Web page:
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Doomenstein

The purpose of this project was to create a unique gaming experience by combining the elements of Doom and Wolfenstein. The main focus was on developing a robust rendering pipeline using DirectX11 and implementing an Entity-based game driven by XML. The game utilizes advanced Blinn-Phong illumination techniques, which are combined with billboarded sprites to create an immersive visual experience. Players can enjoy a variety of game modes and encounter a diverse range of enemies and weapons, each with their own unique characteristics

Doomenstein Trailer

Currently Implemented

  • Entity-based actors

  • Billboarded actors

  • 3D animated model

  • Cylinder based collision scheme

  • Hit-scan weapons (Raycasting cylinder)

  • Data-driven actors, map and level creation

  • Blinn-Phong lighting

  • Multiple weapons

Role

Gameplay and Graphics Programmer

Engine

Custom C++ Engine

Tools and Languages

C++, DirectX11, Visual Studio, RenderDoc

Development Time

3 Months

Actors

In this game, there are two distinct types of actors with unique appearances and behaviors. The first are demons, which are six-sided billboarded actors that rotate to face the player depending on their viewing angle. Once a demon spots the player, it will immediately give chase. However, due to their limited intelligence, demons will stop pursuing the player if they lose sight of them.

Billboarded Demons

The second enemy in the game is a spider that is more advanced than the previous enemy. It is loaded from a 3D model and has some additional intelligence. When it spots the player, the spider will attack just like the first enemy. However, it also patrols the map, actively searching for players to attack. This means that players must be extra careful when navigating the game world, as the spider can appear at any moment and launch a surprise attack.

3D Spider Enemy

Here we can see the enemy intelligently patrolling a map, by using heatmaps.

Spider Enemy Wandering

Data-driven Game

An objective for the game was to make it easy to create maps and enemies by just modifying a few lines or adding them to an XML file. This way, the behavior of an actor is easily adjustable, or the way they look. 

Here is a shortened version of the XML code that defines the marine actor:

The same principle applies to the maps. With this tool, designers can rapidly iterate on created levels for a better development process. There are many other XML files, where included are one that defines the projectiles of the game, the maps, animations, tile definitions and weapon definitions.

Collision

In the game, all actors are surrounded by a collision cylinder. This design choice enables quick collision detection when using hit-scan weapons. By using a cylinder shape, the game engine can perform fast mathematical calculations to detect whether a projectile intersects with an actor's collision cylinder.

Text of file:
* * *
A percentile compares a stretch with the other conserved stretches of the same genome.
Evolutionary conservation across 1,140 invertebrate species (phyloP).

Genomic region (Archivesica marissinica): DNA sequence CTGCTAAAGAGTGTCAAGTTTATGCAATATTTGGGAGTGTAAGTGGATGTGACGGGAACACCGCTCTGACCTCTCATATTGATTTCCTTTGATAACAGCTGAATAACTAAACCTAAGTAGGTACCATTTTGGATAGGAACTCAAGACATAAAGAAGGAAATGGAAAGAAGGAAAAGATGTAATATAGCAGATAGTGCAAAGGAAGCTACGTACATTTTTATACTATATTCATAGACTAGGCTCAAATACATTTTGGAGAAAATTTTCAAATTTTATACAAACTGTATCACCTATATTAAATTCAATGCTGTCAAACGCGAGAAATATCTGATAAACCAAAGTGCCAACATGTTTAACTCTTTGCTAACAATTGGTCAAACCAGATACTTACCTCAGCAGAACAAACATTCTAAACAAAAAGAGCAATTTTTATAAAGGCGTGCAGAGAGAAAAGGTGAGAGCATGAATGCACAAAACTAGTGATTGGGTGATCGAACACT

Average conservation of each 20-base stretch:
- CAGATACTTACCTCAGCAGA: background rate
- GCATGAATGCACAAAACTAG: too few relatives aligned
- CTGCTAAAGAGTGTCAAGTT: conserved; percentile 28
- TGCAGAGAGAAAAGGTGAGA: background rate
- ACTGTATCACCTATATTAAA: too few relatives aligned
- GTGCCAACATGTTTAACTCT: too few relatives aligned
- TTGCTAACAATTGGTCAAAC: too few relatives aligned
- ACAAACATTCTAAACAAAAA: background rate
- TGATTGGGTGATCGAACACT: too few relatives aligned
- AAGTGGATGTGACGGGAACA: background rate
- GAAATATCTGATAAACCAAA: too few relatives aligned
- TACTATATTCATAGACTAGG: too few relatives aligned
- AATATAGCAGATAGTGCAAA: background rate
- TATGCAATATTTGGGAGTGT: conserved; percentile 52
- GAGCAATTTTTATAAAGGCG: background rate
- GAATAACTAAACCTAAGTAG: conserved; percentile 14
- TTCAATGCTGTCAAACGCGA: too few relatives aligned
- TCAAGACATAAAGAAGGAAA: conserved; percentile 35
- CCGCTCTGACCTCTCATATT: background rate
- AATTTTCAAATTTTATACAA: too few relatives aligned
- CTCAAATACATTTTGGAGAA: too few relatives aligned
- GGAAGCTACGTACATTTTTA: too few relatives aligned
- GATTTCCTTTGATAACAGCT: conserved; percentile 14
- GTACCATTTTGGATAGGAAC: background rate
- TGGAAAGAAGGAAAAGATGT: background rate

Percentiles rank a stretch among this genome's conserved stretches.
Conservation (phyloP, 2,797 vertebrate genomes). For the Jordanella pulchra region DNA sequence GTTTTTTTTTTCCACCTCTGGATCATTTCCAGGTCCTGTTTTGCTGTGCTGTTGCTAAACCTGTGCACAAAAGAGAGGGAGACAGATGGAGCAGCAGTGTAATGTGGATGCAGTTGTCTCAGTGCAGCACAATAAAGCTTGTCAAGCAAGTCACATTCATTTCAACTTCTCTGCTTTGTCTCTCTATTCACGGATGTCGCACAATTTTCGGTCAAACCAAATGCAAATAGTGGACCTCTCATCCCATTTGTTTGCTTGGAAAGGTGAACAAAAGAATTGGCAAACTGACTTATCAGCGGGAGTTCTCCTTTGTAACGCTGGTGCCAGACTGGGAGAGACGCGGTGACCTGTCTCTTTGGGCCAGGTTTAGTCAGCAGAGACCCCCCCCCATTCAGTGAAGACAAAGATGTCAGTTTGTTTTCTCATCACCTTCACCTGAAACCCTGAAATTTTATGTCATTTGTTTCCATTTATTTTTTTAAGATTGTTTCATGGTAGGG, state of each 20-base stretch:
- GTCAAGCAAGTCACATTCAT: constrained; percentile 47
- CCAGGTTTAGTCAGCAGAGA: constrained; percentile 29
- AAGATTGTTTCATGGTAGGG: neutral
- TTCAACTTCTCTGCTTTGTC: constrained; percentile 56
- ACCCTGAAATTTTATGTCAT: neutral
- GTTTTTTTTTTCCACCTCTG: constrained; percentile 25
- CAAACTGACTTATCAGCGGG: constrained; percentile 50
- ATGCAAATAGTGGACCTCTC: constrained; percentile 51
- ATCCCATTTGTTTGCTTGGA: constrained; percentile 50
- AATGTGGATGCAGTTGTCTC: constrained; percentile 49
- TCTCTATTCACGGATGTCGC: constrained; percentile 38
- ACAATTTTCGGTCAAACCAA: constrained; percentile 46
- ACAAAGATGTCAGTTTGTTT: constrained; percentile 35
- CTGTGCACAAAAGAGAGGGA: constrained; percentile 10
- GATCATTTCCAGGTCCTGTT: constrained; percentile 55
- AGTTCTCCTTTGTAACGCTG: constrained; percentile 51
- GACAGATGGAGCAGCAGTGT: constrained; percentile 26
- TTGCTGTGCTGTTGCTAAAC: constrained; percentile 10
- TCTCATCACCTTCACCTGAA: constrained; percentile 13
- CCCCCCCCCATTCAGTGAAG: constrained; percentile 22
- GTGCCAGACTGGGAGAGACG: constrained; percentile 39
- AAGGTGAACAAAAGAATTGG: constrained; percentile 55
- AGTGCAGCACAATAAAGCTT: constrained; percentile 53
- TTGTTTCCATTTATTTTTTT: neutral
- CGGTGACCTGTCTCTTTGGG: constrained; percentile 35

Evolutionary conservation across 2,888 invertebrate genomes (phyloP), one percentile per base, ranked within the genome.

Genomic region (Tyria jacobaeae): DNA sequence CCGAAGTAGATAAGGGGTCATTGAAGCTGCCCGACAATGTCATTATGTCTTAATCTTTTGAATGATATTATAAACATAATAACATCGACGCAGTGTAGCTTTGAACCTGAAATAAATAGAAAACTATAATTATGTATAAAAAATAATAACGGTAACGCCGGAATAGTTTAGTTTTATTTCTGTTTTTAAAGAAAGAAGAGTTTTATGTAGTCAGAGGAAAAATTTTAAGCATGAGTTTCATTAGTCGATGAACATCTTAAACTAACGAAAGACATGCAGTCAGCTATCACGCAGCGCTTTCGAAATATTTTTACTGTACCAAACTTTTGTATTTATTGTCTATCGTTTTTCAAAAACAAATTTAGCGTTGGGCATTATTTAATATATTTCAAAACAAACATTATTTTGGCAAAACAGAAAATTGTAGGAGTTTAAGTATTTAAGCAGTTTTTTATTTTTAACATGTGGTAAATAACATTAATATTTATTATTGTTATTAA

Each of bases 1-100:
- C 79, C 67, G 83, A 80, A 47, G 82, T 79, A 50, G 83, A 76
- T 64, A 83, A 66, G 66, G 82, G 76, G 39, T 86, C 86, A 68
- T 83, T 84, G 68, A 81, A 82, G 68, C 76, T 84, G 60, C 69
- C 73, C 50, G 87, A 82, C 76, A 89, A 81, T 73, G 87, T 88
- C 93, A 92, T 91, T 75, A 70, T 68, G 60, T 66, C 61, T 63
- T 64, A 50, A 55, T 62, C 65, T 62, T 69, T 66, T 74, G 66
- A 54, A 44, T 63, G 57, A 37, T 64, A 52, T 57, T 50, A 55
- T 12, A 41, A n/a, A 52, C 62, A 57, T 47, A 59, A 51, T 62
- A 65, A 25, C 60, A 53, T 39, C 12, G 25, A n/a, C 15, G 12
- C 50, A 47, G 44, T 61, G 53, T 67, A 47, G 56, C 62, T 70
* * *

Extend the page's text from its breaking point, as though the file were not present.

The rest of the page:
From different angles, the cylinder appears as a circle when viewed from the top. This circular shape enables fast collision detection with walls, as the game engine only needs to check if the disc intersects with the wall.

When dealing with hit-scan type of weapons, this can be a fast way of eliminating raycast function calls.

image_2023-04-03_180606765.png

Player's Collision Cylinder

Hit-scan vs Actors (Raycasting the cylinder)

Raycasting against the cylinder uses the same principle as before - checking whether the ray intersects with the circle. If a collision with the circle is detected, further steps are taken to determine the exact point of collision. All the steps needed to check the raycast are:​

1. Raycast vs disc: 

1. Check whether the start or end of the ray is within the disc, if so, the return an impact.

2. Calculate the displacement to the disc (dispToDisc) and project the displacement onto the ray's forward (relative x).

3. If the distance on the x axis towards the disc is less than the disc's radius, that means the disc is behind the ray.

4. If the distance on the x axis towards the disc is beyond the ray's length + the disc's radius, it means the disc is beyond. 

5. Apply steps 2-4 to the y axis.

6. After ruling out all misses, this means the ray clearly hits the disc. By checking the right triangle formed with the disc's radius and dispToDiscY, the distance to impact can be found. 
Note: Keep in mind that a parametric result (from 0 to 1 in ray's length) is desired so when coming back to 3D, distances are not distorted, so further steps are required.

image_2023-04-03_184225985.png

Raycast vs Disc

2. Check if the ray start or end is inside the cylinder, otherwise move to the next step.

3. Check if the ray hits the top or bottom of the cylinder:

1. The impact position that resulted from step 1 is "distorted" as only the distance in 2D is considered. By converting the distance into a parametric value, the z position can be found.

2. Check if the z impact position is above the cylinder with the ray pointing down (is hitting the top) or the impact position is below and the ray pointing up (is hitting the bottom). 

image_2023-04-03_190006583.png

Ray hits top or bottom of cylinder

The usage of similar triangles is needed then at the last step to find out the parametric point where the cylinder is hit.​

4. The ray hits the side of the cylinder. In this case the Z impact point will be between the MinZ and MaxZ. The complete impact point would then be the impact point from the first step + the calculated impact point on z.

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